Thursday, March 22, 2018

Enrichment profiles to lead us toward better plasma proteomics assays!

I pretty much have to leave this cool new study here, I've nearly shoveled myself out -- I'M SO TIRED OF SHOVELING SNOW!!  And I'm just catching my breath, before I finish shoveling and see how hybrid-car friendly the roads are between here and work.

Big reason I really want to get back to this paper later? Ummm...ever wondered why you couldn't validate something someone else found in plasma samples even though your samples were identical? Did you harvest with EDTA? Did they? Did you heat inactivate? Did they? It can make a huge difference!

By addressing issues like this, these authors start to establish unique profiles that explain a lot of the differences.

As valuable as these authors demonstrate comprehensive profiling can be -- to me it might even be more important that it highlights the value of comprehensive conserved protocols!

BenchSci -- Find antibodies based on published proof that they work!

Antibodies aren't going to go away, but maybe this cool new site can alleviate one of the biggest headaches -- finding one that has been proven to work for your application.

Instead of:
1) Going to a manufacturer website X
2) Seeing if they have an antibody for your protein
3) Checking if that antibody works for immunoprecipitation or whatever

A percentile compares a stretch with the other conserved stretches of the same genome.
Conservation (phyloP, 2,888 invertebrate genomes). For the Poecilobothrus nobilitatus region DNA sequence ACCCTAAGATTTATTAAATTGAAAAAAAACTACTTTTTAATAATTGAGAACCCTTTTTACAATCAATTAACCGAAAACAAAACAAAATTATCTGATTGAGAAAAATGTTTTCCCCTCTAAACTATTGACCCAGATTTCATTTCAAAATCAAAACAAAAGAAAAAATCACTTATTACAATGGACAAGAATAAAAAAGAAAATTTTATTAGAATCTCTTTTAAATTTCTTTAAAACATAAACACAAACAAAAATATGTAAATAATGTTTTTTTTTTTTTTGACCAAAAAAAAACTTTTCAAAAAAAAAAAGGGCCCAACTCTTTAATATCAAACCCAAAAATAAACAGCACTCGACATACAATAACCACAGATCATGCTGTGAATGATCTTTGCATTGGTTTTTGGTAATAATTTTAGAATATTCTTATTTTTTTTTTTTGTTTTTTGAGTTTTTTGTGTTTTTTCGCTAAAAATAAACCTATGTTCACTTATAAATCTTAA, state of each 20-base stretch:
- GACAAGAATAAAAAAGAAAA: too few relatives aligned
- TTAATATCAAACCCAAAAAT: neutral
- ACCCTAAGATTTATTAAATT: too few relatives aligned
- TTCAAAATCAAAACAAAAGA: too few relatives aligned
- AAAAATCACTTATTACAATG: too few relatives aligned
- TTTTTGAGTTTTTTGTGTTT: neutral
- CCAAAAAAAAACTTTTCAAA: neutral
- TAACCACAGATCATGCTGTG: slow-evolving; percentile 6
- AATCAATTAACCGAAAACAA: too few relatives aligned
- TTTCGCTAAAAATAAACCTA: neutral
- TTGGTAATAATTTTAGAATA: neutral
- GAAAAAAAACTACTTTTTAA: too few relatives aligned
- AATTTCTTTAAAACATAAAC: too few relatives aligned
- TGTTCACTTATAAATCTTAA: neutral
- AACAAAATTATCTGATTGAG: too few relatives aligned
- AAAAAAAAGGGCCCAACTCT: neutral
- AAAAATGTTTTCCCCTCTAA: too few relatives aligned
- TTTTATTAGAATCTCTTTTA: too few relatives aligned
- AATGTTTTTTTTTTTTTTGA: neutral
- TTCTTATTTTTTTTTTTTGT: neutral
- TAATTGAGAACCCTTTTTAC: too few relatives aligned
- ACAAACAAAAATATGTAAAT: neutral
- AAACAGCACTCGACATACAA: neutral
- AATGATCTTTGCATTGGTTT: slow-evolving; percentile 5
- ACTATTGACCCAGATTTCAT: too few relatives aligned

4) Checking if the manufacturer just says it does -- or if anyone has actually published anything on it
5) Checking the paper to see if you believe the author's results...
6) ...sigh.... go back to 1 (rarely, of course! it got through peer review, didn't it?!? I'm just being funny, but still, that's a lot of clicking through webpages!)

This team uses a machine learning algorithm thing to scroll through the literature and find published proof that there are antibodies for a protein and that they work for certain applications

I talked to one of the developers to:
1) Make sure that this is really what they are doing

2) Make sure that they'd considered scientific literature access stuff because this sounds like a great idea -- as long as they don't end up going to prison for it next week. They are actually working with individual publishers so this is all legit.

3) To suggest they contact all the proteomics journals next(!! and they are !!) so their database can have more MS-compatible antibodies.

To use it you put in your protein of interest in the search bar at the top and on the right blue bar you can start adding filtering parameters like what organism, cell type, application, etc.,  This will start to reduce the figures that show proof of the antibody working for your application.

TADAA! You've got the direct link to the peer reviewed evidence of a functional antibody -- then you know what company to go to.

It looks like you need to register for a free account to get some of the info, but as far as I can tell that's the only catch. (Leave me a comment if you find other ones, please.) Right now it looks like all wins -- You get to the right reagent faster and you have your reference for why you selected that antibody in the first place!

Wednesday, March 21, 2018

Doing MS3-based reporter ion phosphoproteomics? MS3-IDQ!

If you are doing MS3 based reporter ion quantification, you should really check out MS3-IDQ!

The paper is available here.

The idea is really simple. If you are going to be getting both MS2 and MS3 based data on your peptide, you might as well utilize it to increase your identification and localization rates, right!??